Happiness among dentists: a multi-scale, multi-national study from 21 countries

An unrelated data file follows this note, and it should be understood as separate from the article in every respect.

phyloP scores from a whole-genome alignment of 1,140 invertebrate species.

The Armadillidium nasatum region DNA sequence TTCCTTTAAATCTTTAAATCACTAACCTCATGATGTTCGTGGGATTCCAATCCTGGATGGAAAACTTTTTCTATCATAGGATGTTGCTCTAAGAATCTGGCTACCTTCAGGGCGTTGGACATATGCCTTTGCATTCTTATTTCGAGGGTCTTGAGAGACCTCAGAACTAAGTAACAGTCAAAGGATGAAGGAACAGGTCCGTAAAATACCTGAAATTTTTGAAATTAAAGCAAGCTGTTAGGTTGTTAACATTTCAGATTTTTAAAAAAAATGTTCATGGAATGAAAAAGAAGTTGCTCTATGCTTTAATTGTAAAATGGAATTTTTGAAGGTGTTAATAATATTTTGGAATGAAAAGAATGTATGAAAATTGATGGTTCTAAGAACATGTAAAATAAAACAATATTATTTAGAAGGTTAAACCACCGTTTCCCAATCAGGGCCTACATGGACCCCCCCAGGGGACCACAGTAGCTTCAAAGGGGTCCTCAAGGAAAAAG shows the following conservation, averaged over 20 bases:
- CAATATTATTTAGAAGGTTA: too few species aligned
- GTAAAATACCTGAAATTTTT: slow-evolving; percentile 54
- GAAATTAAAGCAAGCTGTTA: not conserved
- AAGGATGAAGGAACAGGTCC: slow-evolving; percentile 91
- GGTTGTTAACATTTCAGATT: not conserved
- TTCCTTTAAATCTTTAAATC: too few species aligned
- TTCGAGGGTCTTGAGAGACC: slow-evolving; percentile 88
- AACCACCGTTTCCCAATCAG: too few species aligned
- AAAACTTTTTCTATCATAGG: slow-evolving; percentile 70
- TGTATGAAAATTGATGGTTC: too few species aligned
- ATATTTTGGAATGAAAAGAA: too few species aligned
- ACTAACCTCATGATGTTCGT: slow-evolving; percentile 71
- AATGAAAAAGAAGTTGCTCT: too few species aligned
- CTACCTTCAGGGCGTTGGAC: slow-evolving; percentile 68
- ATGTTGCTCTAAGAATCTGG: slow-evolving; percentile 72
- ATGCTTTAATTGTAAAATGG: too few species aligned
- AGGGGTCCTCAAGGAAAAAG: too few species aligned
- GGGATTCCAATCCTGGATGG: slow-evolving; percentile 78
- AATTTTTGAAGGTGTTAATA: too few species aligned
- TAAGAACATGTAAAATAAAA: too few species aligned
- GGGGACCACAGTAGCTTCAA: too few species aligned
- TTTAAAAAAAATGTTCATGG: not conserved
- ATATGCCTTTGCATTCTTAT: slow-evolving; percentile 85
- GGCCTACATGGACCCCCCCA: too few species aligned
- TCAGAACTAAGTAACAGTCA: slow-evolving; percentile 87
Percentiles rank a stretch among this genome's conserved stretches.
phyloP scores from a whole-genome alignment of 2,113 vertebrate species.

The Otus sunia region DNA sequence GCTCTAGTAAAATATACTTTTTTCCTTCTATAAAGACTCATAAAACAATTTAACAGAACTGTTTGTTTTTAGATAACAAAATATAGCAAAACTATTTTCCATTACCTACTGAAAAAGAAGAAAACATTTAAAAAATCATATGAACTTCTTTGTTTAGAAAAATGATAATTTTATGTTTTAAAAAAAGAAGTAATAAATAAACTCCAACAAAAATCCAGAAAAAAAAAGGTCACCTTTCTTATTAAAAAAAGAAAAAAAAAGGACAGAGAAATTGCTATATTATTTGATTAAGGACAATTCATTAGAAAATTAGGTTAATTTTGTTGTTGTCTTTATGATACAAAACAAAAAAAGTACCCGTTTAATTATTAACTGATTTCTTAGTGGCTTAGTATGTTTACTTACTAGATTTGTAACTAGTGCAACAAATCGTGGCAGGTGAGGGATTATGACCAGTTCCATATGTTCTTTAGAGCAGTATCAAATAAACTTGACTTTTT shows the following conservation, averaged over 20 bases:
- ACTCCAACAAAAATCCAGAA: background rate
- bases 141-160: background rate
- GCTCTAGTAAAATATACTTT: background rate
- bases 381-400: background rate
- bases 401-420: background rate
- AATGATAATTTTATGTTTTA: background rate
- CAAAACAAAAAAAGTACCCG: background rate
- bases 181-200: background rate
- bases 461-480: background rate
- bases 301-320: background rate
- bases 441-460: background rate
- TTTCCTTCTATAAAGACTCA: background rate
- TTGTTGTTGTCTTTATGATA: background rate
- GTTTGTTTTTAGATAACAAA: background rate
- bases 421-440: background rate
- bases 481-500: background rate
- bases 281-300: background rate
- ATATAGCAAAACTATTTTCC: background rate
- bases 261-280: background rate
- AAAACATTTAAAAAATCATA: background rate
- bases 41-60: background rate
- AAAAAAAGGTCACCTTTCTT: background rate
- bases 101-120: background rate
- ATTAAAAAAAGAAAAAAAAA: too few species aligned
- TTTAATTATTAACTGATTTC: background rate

Objectives: The extent to which dentists are happy with their profession and their life has not been well studied. The present study aimed to explore the level of happiness, satisfaction with life and psychological well-being among a sample of dental professionals from 21 countries. Materials and Methods: The sample comprised 2,200 dentists from 21 countries. Three scales – Subjective Happiness Scale (SHS), Satisfaction With Life Scale (SWLS), and Affect Balance Scale (ABS) – were used to measure the subjective responses. Data related to demographic and social characteristics were recorded. Mann–Whitney and Kruskal–Wallis tests were used as appropriate. Scales were correlated, and multiple linear regression analyses were employed to identify the independent determinants of SHS, SWLS and ABS. Data were analysed using the SPSS software program; a value of P <0.05 was considered significant. Results: The overall mean scores of SHS, SWLS and ABS were 18.53 5.06, 23.06 6.25 and 1.26 2.40, respectively, with significant differences found across countries: dentists working in Croatia, Peru and Serbia recorded the highest scores, unlike dentists practicing in Yemen, Syria, and Iraq, who recorded the lowest scores. There were significant, moderately positive correlations between the various scales: SHS and SWLS: r = 0.535, P < 0.001; SHS and ABS: r = 0.58, P < 0.001; and SWLS and ABS: r = 0.533, P < 0.001. Country of practice, age, qualification and monthly income were the significant independent predictors of SHS, SWLS and ABS. Conclusion: Country of residence and social characteristics were associated with dentists’ responses regarding their feelings and subjective well-being.